What To Expect from Marriage Counseling
Updated: Nov 16, 2022
Couples therapy likely feels like a big step, and it is very normal to feel somewhat anxious getting started. Especially if you do not have any previous experience in therapy, it may be daunting to embark on such an unfamiliar process. Furthermore, there are common misconceptions about marriage counseling that could be adding to the stress of considering getting support.
In hopes of easing this decision and helping with how to prepare for your first marriage counseling session, I have outlined some general guideposts for what to expect in marriage counseling. I will also address the most common misconceptions to set the record straight.
Couples Therapy: Expectations vs. Reality
Before we outline the basics of what to expect in marriage counseling, let’s start by addressing common misconceptions since these inaccurate expectations can often present a barrier to seeking help.
Expectation: Couples therapy is a place to fight.
People often associate couples therapy with conflict. And sure, conflict is often a symptom that leads to couples seeking support. However, you can fight at home without a therapist.
Reality: Couples therapy is a place that prioritizes safety.
Couples therapy is about trying something different in your relationship, centered around maintaining safety for both partners. Conflict and difference are not inherently bad. However, when working through conflict begins to feel unsafe or hurtful, this becomes a problem. Marriage counseling focuses on building your relationship’s capacity to move through difficult conversations slowly and safely.
Expectation: Our marriage counselor will settle our debates on which one of us is “right.”
Couples often assume that their therapist will act as somewhat of a referee around disagreements that have been keeping them stuck in a stalemate. With this idea comes some anxiety that couples therapy may be a place they will be told they are “wrong” or seen as a bad partner in some way.
Reality: Your therapist should maintain a neutral stance and never take sides.
This deserves the caveat that offering suggestions, particularly when any safety concern is at hand, is necessary. Otherwise, however, therapy promotes understanding both perspectives in the room and respecting that two “truths” exist in every couple’s dynamic. Most importantly, placing those perspectives in opposition never produces a mutually positive outcome. When I work with couples, I emphasize a framework that places the three of us united as a team to both understand and ultimately defeat negative patterns in their relationship.
Expectation: Marriage counseling will get my partner to make the changes I have been asking for.
Whether consciously or subconsciously, many people begin couples therapy with the hope that therapy will inspire specific changes in behavior from their partner. “Therapy will make him more engaged in the family.” “Counseling will help her see how much I need more intimacy and sex.” It’s very understandable that you might have specific changes you hope to see that would mark whether therapy has been a “success.”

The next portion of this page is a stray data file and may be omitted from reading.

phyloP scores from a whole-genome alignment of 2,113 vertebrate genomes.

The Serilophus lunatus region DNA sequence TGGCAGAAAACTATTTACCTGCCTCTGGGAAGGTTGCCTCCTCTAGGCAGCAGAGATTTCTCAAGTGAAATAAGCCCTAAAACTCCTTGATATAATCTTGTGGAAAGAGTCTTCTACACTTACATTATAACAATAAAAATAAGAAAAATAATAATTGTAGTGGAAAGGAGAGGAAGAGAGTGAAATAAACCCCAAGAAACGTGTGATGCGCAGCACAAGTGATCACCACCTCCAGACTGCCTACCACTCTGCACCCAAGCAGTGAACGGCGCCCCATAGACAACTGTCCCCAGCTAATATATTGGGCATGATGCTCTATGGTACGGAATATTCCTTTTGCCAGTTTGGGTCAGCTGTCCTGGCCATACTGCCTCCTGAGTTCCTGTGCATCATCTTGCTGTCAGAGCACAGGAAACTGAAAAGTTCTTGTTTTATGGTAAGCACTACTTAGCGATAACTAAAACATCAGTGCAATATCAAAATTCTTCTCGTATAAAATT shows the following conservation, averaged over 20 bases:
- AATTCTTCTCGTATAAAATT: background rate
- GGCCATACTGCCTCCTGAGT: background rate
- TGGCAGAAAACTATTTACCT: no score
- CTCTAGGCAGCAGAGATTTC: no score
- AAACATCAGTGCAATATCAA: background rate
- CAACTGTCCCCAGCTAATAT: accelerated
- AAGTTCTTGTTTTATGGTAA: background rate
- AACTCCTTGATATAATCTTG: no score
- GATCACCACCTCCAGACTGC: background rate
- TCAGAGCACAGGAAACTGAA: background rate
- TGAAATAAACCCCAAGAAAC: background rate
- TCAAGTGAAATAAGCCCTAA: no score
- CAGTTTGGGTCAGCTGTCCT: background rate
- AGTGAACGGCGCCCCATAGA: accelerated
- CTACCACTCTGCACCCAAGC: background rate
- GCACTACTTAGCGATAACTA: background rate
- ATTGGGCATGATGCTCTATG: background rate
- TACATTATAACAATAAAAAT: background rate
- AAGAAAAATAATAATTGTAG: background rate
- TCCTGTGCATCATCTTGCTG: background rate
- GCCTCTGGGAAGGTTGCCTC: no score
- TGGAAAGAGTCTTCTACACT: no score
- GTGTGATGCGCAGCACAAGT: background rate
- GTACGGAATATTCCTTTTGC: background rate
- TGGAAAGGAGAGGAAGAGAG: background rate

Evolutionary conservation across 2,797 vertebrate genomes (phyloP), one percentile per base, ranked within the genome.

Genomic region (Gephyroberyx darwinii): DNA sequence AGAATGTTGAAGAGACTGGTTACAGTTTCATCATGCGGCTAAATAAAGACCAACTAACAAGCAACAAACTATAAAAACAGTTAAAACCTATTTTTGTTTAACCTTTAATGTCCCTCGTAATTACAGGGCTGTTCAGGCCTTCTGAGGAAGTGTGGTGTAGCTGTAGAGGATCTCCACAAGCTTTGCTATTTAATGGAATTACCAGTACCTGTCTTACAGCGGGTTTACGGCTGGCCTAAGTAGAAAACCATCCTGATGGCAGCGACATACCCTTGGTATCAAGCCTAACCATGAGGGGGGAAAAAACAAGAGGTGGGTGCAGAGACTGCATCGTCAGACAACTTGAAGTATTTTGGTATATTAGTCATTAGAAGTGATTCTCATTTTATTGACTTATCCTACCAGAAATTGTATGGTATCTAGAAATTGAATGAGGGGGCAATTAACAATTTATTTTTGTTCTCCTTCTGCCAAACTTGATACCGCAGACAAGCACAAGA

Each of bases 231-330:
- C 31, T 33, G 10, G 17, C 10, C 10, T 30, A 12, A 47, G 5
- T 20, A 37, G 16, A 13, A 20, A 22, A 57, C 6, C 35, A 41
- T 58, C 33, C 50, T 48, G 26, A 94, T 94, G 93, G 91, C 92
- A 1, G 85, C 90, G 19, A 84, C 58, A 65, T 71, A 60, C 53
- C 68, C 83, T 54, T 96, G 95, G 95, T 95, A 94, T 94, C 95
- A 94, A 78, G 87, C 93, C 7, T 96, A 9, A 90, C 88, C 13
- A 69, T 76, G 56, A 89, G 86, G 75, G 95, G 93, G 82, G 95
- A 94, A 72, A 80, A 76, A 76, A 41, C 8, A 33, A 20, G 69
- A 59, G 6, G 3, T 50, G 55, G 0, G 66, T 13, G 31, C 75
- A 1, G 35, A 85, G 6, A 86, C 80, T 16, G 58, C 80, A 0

Reality: Counseling strives for effective communication, especially through differences.
The therapy process is just as much about learning to understand and tolerate areas you are different from your partner as it is about making specific changes. According to research by the Gottman Institute, 69% of conflict couples experience involves issues that are “unresolvable and perpetual.” Successful relationships, therefore, are those where partners can find acceptance and flexibility with issues that will likely not change.
Expectation: Marriage counseling will save our relationship.
Partners often turn to therapy as a last line of defense to revive a relationship that has been struggling for a long time. This carries with it the hope that therapy will resolve what they haven’t been able to address on their own.
Reality: The outcome of therapy is not prescribed and does not always end in repair.
One unfortunate reality of couples therapy is that partners often wait too long to get help. When negative patterns become entrenched, it becomes harder to restore feelings of safety and security between partners. So, don’t wait! Starting “too early” versus starting “too late” can be the difference between your relationship surviving or failing.
Regardless of these circumstances, marriage counseling does not assume any outcome for the process. Partners may decide not to stay together. Sometimes partners seek therapy specifically to navigate separation amicably. To be clear, if your intention to seek couples therapy centers on the goal of repair and reconnection, this will certainly guide the process as such. However, the possibility that this goal may change is a possibility you and your therapist should both hold in mind
At the foundation, couples therapy promotes open and honest communication from both partners so that decisions about staying together are informed, clear and intentional.
Six Expectations to Prepare for In Marriage CoUnseling
Bringing Vulnerability and Intimacy
This is, perhaps, the most overarching goal of marriage counseling – regardless of whatever specific issues you are bringing into therapy with you.